DOWNEY - Roy Campos, chief of the Downey Police Department the past four years, has announced his retirement effective Dec. 2."Part of my plan from day one was to put in 30 years in law enforcement before retiring," said Campos, who will turn 52 next Friday. "I've seen people retire around this stage and it seems to work well for them." Campos said he has no immediate plans after retirement, other than to spend the first few months enjoying the free time. Later, Campos said he would like to spend his time volunteering, possibly at an elementary school or with senior citizens. Consulting work is also a possibility, he said. Campos' replacement is expected to be announced at the Sept. 22 City Council meeting, City Manager Gerald Caton said. In the meantime, he lauded Campos as a leader who helped bridge the department to the community it serves. "Roy was an excellent police chief; he's done a great job," Caton said. "We are very selective on who we hire as police officers, and we have not always been able to fill those positions. But with Roy we are totally hired now and running on full bar." Campos began his law enforcement career in 1977 as a police student worker with the LAPD. He entered the Los Angeles County Sheriff's Academy the following year and graduated first in his class with the distinction of Honor Cadet. After six months with the Sheriff's Department, Campos joined the Downey Police Department in 1979. He was promoted to chief on Oct. 28, 2005, replacing the retiring John Finch. Campos was Downey's eighth police chief and the department's first Hispanic chief. "I was a newcomer to the City Council when Roy was selected as chief," Councilman David Gafin said on Wednesday. "I thought it was a wise decision then, and four years later, evidence shows it was a very wise decision." Gafin said Downey enjoyed falling crime stats under Campos' tenure. "When the City Council approved plans to increase the number of police officers ten-fold, it fell on his lap," Gafin said. "He did a wonderful job." To combat gangs, Campos increased the number of detectives assigned to the department's gang unit and created a task force responsible for combating robberies and burglaries. Also under Campos' tenure, police cruisers were outfitted with video recorders and GPS tracking devices, the GPS to help officers quickly reach addresses during emergencies. The department also began using a graffiti tracking system that catalogs graffiti and helps identify tagging suspects. In a 2007 interview with the Downey Patriot, Campos said, "I'm most proud of the tremendous work ethic of our police officers and our civilian employees. I've looked at the quality of people in the department, and how much they care, and I'm honored to lead them. Our people are truly of the highest quality and we don't ever want to lower our standards." He added: "It's my job to make sure that my police officers are diligent and, in plain terms, nosy." Mayor Mario Guerra said Campos leaves behind a legacy of leadership and professionalism. "Roy Campos has been a class act and a top professional and his legacy is the great condition in which he leaves the police department," Guerra said. "Crime continues to go down and our police is the model of proficiency and professionalism, and that's a testament to his leadership." Caton said the next police chief would come from within Downey's own ranks. "It will be somebody who can continue the quality of the department, someone who wants to improve the department," Caton said. "No matter how great an organization is, it can always get better." Gafin expressed optimism no matter who the new chief is. "(Campos) will be a huge loss, obviously," Gafin said. "But we have people waiting in the wings who I'm sure can fill his shoes. Roy has done a great job training the people underneath him. "There won't be a hiccup in the action," he added.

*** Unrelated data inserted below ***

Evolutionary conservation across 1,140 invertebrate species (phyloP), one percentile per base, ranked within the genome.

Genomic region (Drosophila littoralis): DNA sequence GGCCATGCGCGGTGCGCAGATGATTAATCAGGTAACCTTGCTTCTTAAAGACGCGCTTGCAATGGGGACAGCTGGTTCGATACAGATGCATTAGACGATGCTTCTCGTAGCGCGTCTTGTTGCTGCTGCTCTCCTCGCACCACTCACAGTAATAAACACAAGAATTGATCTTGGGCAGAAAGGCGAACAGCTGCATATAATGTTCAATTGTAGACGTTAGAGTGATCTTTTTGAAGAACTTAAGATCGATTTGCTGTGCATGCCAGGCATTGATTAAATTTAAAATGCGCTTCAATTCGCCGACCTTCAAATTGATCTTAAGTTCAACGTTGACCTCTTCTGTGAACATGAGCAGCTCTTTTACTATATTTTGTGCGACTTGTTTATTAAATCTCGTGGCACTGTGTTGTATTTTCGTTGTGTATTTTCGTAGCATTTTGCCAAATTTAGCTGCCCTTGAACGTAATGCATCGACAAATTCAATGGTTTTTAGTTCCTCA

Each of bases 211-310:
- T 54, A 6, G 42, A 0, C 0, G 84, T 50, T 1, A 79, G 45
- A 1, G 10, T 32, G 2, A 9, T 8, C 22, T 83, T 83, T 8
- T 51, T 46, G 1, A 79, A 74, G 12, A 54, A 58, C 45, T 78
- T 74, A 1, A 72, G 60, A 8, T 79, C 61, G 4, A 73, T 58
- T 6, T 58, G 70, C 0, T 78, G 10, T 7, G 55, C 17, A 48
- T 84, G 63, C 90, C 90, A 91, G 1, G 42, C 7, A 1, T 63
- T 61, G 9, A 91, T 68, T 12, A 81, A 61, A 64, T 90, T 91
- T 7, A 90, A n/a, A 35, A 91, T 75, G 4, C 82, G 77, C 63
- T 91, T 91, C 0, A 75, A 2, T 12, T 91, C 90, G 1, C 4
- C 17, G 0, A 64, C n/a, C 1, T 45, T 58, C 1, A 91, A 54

********** Published: September 4, 2009 - Volume 8 - Issue 20